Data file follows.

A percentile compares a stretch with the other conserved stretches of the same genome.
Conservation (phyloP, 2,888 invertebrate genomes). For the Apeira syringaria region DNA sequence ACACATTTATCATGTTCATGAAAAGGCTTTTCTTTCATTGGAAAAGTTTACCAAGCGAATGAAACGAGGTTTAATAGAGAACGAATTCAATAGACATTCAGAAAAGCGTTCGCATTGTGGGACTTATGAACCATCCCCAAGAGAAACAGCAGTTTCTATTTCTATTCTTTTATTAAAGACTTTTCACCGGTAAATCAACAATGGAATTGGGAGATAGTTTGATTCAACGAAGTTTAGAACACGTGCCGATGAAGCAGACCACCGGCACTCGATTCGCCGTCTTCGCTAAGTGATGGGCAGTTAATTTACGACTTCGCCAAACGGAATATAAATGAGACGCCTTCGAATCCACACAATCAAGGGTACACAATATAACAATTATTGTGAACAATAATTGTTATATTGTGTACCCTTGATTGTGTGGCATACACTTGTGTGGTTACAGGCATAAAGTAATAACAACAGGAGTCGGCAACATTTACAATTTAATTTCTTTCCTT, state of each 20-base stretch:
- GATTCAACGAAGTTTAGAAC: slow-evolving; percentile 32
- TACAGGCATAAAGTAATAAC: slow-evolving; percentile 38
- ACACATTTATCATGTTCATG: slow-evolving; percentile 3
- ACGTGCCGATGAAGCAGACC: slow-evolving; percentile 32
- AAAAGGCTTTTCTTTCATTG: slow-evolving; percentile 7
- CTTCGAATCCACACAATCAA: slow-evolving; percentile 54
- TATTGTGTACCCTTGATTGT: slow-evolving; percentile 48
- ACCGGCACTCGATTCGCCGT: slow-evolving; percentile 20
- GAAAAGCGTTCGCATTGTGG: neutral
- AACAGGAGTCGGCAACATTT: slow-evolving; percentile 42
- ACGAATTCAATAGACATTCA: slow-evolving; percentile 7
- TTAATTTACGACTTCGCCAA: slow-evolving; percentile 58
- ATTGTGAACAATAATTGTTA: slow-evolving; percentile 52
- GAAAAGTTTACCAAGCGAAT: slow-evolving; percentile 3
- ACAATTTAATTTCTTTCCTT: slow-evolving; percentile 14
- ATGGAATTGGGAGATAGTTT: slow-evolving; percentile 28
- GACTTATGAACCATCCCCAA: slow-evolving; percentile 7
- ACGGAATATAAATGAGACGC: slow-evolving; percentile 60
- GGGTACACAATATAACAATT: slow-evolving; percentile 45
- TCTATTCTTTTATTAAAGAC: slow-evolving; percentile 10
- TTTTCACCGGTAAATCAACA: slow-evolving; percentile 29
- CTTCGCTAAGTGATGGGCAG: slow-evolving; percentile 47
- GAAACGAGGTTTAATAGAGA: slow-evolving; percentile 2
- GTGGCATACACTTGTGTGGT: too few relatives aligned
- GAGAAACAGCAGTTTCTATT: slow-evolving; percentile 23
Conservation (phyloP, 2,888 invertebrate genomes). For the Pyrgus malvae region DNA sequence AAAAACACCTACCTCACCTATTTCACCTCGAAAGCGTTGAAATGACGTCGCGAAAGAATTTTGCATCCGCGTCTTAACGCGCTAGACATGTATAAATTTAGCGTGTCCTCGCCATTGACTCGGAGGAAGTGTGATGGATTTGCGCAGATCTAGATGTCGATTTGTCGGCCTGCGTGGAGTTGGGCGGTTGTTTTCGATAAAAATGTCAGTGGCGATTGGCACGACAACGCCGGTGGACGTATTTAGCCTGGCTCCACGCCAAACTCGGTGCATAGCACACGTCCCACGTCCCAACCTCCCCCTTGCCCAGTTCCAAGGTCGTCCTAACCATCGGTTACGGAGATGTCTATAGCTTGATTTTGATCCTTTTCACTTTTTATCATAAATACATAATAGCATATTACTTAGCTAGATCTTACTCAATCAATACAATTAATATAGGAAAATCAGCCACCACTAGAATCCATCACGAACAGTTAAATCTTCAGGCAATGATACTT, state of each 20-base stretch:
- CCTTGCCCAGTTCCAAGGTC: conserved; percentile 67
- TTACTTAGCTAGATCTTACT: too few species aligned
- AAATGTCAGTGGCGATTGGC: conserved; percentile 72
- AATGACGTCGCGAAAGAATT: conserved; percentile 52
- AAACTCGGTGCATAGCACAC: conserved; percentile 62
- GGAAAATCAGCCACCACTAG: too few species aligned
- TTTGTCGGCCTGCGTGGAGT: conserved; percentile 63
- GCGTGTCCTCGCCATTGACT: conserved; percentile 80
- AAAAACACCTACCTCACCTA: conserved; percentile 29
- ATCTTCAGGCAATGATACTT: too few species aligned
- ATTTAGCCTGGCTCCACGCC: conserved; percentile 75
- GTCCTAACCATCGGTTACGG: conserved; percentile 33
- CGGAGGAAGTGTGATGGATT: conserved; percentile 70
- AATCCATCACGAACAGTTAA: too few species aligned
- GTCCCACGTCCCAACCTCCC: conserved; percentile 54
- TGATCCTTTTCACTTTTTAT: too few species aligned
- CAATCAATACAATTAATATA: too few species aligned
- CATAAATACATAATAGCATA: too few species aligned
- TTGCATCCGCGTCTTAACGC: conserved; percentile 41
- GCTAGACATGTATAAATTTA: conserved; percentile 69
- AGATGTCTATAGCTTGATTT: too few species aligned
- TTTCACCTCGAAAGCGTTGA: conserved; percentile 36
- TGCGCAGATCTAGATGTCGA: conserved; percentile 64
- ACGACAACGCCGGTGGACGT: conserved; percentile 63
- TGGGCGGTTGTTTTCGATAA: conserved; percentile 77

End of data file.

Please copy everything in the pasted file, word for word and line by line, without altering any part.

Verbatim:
A percentile compares a stretch with the other conserved stretches of the same genome.
Conservation (phyloP, 2,888 invertebrate genomes). For the Apeira syringaria region DNA sequence ACACATTTATCATGTTCATGAAAAGGCTTTTCTTTCATTGGAAAAGTTTACCAAGCGAATGAAACGAGGTTTAATAGAGAACGAATTCAATAGACATTCAGAAAAGCGTTCGCATTGTGGGACTTATGAACCATCCCCAAGAGAAACAGCAGTTTCTATTTCTATTCTTTTATTAAAGACTTTTCACCGGTAAATCAACAATGGAATTGGGAGATAGTTTGATTCAACGAAGTTTAGAACACGTGCCGATGAAGCAGACCACCGGCACTCGATTCGCCGTCTTCGCTAAGTGATGGGCAGTTAATTTACGACTTCGCCAAACGGAATATAAATGAGACGCCTTCGAATCCACACAATCAAGGGTACACAATATAACAATTATTGTGAACAATAATTGTTATATTGTGTACCCTTGATTGTGTGGCATACACTTGTGTGGTTACAGGCATAAAGTAATAACAACAGGAGTCGGCAACATTTACAATTTAATTTCTTTCCTT, state of each 20-base stretch:
- GATTCAACGAAGTTTAGAAC: slow-evolving; percentile 32
- TACAGGCATAAAGTAATAAC: slow-evolving; percentile 38
- ACACATTTATCATGTTCATG: slow-evolving; percentile 3
- ACGTGCCGATGAAGCAGACC: slow-evolving; percentile 32
- AAAAGGCTTTTCTTTCATTG: slow-evolving; percentile 7
- CTTCGAATCCACACAATCAA: slow-evolving; percentile 54
- TATTGTGTACCCTTGATTGT: slow-evolving; percentile 48
- ACCGGCACTCGATTCGCCGT: slow-evolving; percentile 20
- GAAAAGCGTTCGCATTGTGG: neutral
- AACAGGAGTCGGCAACATTT: slow-evolving; percentile 42
- ACGAATTCAATAGACATTCA: slow-evolving; percentile 7
- TTAATTTACGACTTCGCCAA: slow-evolving; percentile 58
- ATTGTGAACAATAATTGTTA: slow-evolving; percentile 52
- GAAAAGTTTACCAAGCGAAT: slow-evolving; percentile 3
- ACAATTTAATTTCTTTCCTT: slow-evolving; percentile 14
- ATGGAATTGGGAGATAGTTT: slow-evolving; percentile 28
- GACTTATGAACCATCCCCAA: slow-evolving; percentile 7
- ACGGAATATAAATGAGACGC: slow-evolving; percentile 60
- GGGTACACAATATAACAATT: slow-evolving; percentile 45
- TCTATTCTTTTATTAAAGAC: slow-evolving; percentile 10
- TTTTCACCGGTAAATCAACA: slow-evolving; percentile 29
- CTTCGCTAAGTGATGGGCAG: slow-evolving; percentile 47
- GAAACGAGGTTTAATAGAGA: slow-evolving; percentile 2
- GTGGCATACACTTGTGTGGT: too few relatives aligned
- GAGAAACAGCAGTTTCTATT: slow-evolving; percentile 23
Conservation (phyloP, 2,888 invertebrate genomes). For the Pyrgus malvae region DNA sequence AAAAACACCTACCTCACCTATTTCACCTCGAAAGCGTTGAAATGACGTCGCGAAAGAATTTTGCATCCGCGTCTTAACGCGCTAGACATGTATAAATTTAGCGTGTCCTCGCCATTGACTCGGAGGAAGTGTGATGGATTTGCGCAGATCTAGATGTCGATTTGTCGGCCTGCGTGGAGTTGGGCGGTTGTTTTCGATAAAAATGTCAGTGGCGATTGGCACGACAACGCCGGTGGACGTATTTAGCCTGGCTCCACGCCAAACTCGGTGCATAGCACACGTCCCACGTCCCAACCTCCCCCTTGCCCAGTTCCAAGGTCGTCCTAACCATCGGTTACGGAGATGTCTATAGCTTGATTTTGATCCTTTTCACTTTTTATCATAAATACATAATAGCATATTACTTAGCTAGATCTTACTCAATCAATACAATTAATATAGGAAAATCAGCCACCACTAGAATCCATCACGAACAGTTAAATCTTCAGGCAATGATACTT, state of each 20-base stretch:
- CCTTGCCCAGTTCCAAGGTC: conserved; percentile 67
- TTACTTAGCTAGATCTTACT: too few species aligned
- AAATGTCAGTGGCGATTGGC: conserved; percentile 72
- AATGACGTCGCGAAAGAATT: conserved; percentile 52
- AAACTCGGTGCATAGCACAC: conserved; percentile 62
- GGAAAATCAGCCACCACTAG: too few species aligned
- TTTGTCGGCCTGCGTGGAGT: conserved; percentile 63
- GCGTGTCCTCGCCATTGACT: conserved; percentile 80
- AAAAACACCTACCTCACCTA: conserved; percentile 29
- ATCTTCAGGCAATGATACTT: too few species aligned
- ATTTAGCCTGGCTCCACGCC: conserved; percentile 75
- GTCCTAACCATCGGTTACGG: conserved; percentile 33
- CGGAGGAAGTGTGATGGATT: conserved; percentile 70
- AATCCATCACGAACAGTTAA: too few species aligned
- GTCCCACGTCCCAACCTCCC: conserved; percentile 54
- TGATCCTTTTCACTTTTTAT: too few species aligned
- CAATCAATACAATTAATATA: too few species aligned
- CATAAATACATAATAGCATA: too few species aligned
- TTGCATCCGCGTCTTAACGC: conserved; percentile 41
- GCTAGACATGTATAAATTTA: conserved; percentile 69
- AGATGTCTATAGCTTGATTT: too few species aligned
- TTTCACCTCGAAAGCGTTGA: conserved; percentile 36
- TGCGCAGATCTAGATGTCGA: conserved; percentile 64
- ACGACAACGCCGGTGGACGT: conserved; percentile 63
- TGGGCGGTTGTTTTCGATAA: conserved; percentile 77